Rule 8(a) Federal Rules of Civil Procedure sets forth "liberal pleading standards," Erickson v. Pdrdus, 551 U.S. 89, 94 (2007), requiring plaintiffs to provide "a short and plain statement of the claim showing that the pleader is entitled to relief," Fed.R.Civ.P. 8(a)(2). This requirement "does not require 'detailed factual allegations,' but it demands more than an unadorned, the-defendant-unlawfully-harmed-me accusation." Ashcroft v. Iqbal, 556 U.S. 662, 678 (2009) (citing Twombly, 550. U.S. at 555 (internal citation omitted)). A complaint that provides "labels and conclusions" or "naked assertion[s]" without corresponding facts that demonstrate facial plausibility of the plaintiffs claim does not satisfy Rule 8(a)(2)'s pleading requirements. Id. (internal citations omitted).

         Claims of fraud involve heightened pleading requirements. Rule 9(b) of the Federal Rules of Civil Procedure requires a party alleging fraud to "state with particularity the circumstances constituting fraud." Pursuant to Rule 9(b), parties should, "at a minimum, describe the time, place, and contents of the false representations, as well as the identity of the person making the misrepresentation and what he obtained thereby. These facts are often referred to as the who, what, when, where, and how of the alleged fraud." Bakery & Confectionary Union, & Indus. Int'l Pension Fund v. Just Bom II, Inc., 888 F.3d 696, 705 (4th Cir. 2018) (internal citation and quotation marks omitted). "Mere allegations of 'fraud by hindsight' will not satisfy the requirements of Rule 9(b)." Harrison v. Westinghouse Savannah River Co., 176 F.3d 776, 784 (4th Cir. 1999) (citing Hillson Partners Ltd. P'ship v. Adage, Inc., 42 F.3d 204, 209 (4th Cir. 1994)). Finally, a "lack of compliance with Rule 9(b)'s pleading requirements is treated as failure to state a claim under Rule 12(b)(6)." Dunn v. Borta, 369 F.3d 421, 426 (4th Cir. 2004) (citing Harrison, 176 F.3d at 783 n. 5).


         State Farm's fraud claim, as well as its unjust enrichment claim predicated upon its fraud claim, failed to specify with sufficient particularity the circumstances under which the alleged fraudulent scheme operated, and thus will be dismissed for failure to satisfy Rule 8(a)(2) and Rule 9(b) of the Federal Rules of Civil Procedure's pleading requirements. In its complaint, State Farm alleged that Carefree had and continued to be engaged in a 13-year-long fraudulent scheme involving the fraudulent production of documents and/or the fraudulent treatment of patients. The complaint varied among alleging that the treatments rendered by Carefree were the source of the alleged fraud, or that the documents Carefree produced in connection with its treatments were fraudulent, or that some amorphous combination of the treatments and the documents and records together constituted the fraudulent scheme. But State Farm's complaint failed to identify even one patient whose treatment was medically unnecessary based on that patient's injuries. Similarly, the complaint failed to identify even one specific document or record that indicated a treatment had been provided to a patient which either was medically unnecessary or had not been performed at all. The complaint further failed to specify which of the 550 patients' records or treatments were fraudulent, and which Carefree physician provided fraudulent documentation and/or rendered fraudulent treatment for any of those 550 patients.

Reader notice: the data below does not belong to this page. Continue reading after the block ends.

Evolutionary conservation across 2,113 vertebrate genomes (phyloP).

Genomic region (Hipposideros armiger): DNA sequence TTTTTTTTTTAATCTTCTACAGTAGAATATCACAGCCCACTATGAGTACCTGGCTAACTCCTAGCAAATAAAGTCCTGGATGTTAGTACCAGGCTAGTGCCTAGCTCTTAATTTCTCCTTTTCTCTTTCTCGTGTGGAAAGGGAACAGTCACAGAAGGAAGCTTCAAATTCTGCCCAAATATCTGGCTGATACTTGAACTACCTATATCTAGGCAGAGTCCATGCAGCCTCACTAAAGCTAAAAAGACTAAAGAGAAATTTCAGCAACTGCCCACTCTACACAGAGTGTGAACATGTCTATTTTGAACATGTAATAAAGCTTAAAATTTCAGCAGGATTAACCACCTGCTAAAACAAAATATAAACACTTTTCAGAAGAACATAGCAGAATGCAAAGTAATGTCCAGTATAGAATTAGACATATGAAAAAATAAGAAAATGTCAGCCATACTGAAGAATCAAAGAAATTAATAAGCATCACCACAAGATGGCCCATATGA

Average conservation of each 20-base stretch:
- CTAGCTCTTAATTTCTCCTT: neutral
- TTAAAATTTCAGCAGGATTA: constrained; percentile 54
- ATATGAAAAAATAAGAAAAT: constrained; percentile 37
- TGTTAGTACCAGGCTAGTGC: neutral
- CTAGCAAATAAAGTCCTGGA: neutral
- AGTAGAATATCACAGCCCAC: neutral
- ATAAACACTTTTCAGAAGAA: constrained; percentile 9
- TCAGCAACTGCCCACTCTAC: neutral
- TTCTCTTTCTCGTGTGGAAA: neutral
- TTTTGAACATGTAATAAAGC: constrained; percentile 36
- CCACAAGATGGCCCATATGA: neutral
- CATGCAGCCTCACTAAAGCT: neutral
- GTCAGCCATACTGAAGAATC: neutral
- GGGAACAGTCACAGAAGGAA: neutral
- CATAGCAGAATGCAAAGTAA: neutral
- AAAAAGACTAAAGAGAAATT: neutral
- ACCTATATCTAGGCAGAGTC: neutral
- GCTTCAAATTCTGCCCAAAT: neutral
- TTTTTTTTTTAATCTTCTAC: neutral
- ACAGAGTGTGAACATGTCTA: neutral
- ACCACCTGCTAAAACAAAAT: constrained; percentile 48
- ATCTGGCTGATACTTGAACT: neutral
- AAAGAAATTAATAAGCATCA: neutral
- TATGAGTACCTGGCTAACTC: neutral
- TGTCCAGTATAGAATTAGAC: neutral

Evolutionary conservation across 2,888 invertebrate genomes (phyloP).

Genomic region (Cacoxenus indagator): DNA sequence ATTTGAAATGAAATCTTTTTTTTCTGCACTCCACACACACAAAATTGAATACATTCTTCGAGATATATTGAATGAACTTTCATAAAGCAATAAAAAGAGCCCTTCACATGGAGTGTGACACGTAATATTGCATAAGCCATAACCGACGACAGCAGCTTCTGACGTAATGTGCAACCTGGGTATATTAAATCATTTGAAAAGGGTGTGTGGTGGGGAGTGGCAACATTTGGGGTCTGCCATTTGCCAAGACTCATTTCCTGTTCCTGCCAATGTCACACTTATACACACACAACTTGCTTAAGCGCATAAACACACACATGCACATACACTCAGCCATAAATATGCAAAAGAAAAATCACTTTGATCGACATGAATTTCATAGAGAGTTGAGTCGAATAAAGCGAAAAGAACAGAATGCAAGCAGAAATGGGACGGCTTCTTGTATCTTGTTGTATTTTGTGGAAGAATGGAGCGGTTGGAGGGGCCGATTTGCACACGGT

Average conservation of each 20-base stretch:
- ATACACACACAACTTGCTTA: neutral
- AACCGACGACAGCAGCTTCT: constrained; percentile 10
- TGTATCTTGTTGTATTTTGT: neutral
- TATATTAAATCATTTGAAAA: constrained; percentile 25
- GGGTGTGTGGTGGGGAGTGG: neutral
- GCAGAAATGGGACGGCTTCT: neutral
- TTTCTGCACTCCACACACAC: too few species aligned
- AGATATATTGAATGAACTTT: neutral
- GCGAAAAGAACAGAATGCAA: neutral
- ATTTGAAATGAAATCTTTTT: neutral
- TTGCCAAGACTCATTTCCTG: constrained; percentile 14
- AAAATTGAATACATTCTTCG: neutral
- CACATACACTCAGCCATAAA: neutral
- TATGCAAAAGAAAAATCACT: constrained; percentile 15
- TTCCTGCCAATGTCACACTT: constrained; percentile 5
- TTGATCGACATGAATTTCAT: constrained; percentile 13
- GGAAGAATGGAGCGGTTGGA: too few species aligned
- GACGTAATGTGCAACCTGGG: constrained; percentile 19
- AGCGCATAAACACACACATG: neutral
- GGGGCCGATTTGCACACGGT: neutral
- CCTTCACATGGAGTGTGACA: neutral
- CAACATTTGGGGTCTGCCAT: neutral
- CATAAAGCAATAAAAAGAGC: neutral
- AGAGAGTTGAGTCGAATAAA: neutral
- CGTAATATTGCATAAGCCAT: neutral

State Farms' opposition to the motion to dismiss claimed that "each record, report and bill generated by Defendants in support of each individual insurance claim is, itself, a false representation," while failing to specify if the treatment itself was fraudulent or if the records misrepresented the treatment rendered for any or all of the 550 patients. ECF 44-1 at p. 8. State Farm provided no factual basis, aside from its own statistical analysis; for the court to conclude that every single record provided by Carefree for each of the 550 patients plausibly constituted fraud. Instead, State Farm later argued that its statistical analysis singularly "demonstrate[d] the fraudulent nature of the records," ECF 44-1 at p. 11, requiring the court to assume that the statistical findings only could be explained by fraud.' In essence, State Farm argued that Carefree's records could not all be true, and therefore must all be false. Such an assertion, absent any identification of a specific fraudulent treatment and/or record, fails to provide the level of particularity required by Iqbal and Rule 8(a)(2), see, e.g., Takeda Pharm. 101 F.3d at 457 (affirming the district court's dismissal of a claim that only pled facts regarding a scheme that could have, with certain inferences, amounted to fraud, noting that the claim "not only fail[ed] to meet the particularity ...